The psychedelic drug MDMA (also known recreationally as ecstasy) was given “breakthrough” designation by the FDA and is currently being studied for the treatment of posttraumatic stress disorder (PTSD).
Additionally, research through Johns Hopkins Medicine is currently being conducted on the use of psilocybin (magic mushrooms) for the treatment of Major Depressive Disorder (MDD), addiction, and other mental health conditions. Their research suggests that psilocybin may be more effective than traditional antidepressant drugs as well.
LSD continues to be an important tool in scientific research. A recent study found that LSD could be used as a potential therapeutic agent in psychiatry, particularly for the treatment of alcoholism. While there are still many more studies that need to be conducted, researchers have concluded that the drug has therapeutic potential.
The use of psychedelic drugs dates back to ancient civilizations, where there is evidence that people would use them to relieve pain, heal wounds, and expand their religious or spiritual journeys.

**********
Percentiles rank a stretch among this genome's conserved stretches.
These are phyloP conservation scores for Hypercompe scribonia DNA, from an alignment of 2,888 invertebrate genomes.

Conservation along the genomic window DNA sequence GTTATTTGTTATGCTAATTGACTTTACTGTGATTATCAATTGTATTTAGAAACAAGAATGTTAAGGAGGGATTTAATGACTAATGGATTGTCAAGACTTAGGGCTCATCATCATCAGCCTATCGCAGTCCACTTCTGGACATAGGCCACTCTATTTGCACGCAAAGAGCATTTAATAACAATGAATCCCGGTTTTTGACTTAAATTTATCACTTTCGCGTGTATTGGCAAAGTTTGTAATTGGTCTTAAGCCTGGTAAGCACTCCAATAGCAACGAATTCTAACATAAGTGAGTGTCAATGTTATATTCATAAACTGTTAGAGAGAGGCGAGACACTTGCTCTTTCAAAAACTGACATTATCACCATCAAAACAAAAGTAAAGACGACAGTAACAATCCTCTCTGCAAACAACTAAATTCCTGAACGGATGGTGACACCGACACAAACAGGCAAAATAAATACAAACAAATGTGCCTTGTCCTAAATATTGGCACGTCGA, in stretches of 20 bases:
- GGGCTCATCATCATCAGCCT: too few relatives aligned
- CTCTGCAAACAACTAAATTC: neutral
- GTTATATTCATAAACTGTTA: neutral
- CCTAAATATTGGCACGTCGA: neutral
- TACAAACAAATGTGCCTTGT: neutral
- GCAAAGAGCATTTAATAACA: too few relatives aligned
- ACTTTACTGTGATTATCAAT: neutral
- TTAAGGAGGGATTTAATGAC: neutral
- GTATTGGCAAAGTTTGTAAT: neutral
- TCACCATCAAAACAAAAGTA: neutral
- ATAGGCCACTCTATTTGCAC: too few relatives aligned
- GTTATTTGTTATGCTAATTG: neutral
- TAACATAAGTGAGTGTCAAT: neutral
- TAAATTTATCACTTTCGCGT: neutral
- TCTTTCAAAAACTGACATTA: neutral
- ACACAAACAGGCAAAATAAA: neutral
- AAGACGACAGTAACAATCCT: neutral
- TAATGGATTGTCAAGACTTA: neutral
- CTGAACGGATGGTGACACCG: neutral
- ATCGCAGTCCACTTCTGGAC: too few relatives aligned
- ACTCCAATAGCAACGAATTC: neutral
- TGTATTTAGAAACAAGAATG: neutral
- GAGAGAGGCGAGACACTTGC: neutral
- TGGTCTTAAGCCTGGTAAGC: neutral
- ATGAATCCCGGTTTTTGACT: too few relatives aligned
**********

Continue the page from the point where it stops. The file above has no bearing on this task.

There is current research on how psychedelics have helped those struggling with their mental health. Seeing how psychedelics were used in scared ceremonies for enlightenment is a reminder that drugs are highly contextualized and it’s the meanings we put on them, the uses to which we put them to which really matter. They are not inherently good and they are not inherently evil. They are tools that we have to learn how to use properly.
Psychedelics have much to offer to both people and science. They alter the mind in ways which will help scientists better understand how it works. While it is not the only way to expand consciousness – so can meditation, patterned breathing, sound healing, and light therapy – all of these altered states allow us to explore what is the greatest mystery to all of nature. The emergence from mere matter to something as wondrous as consciousness.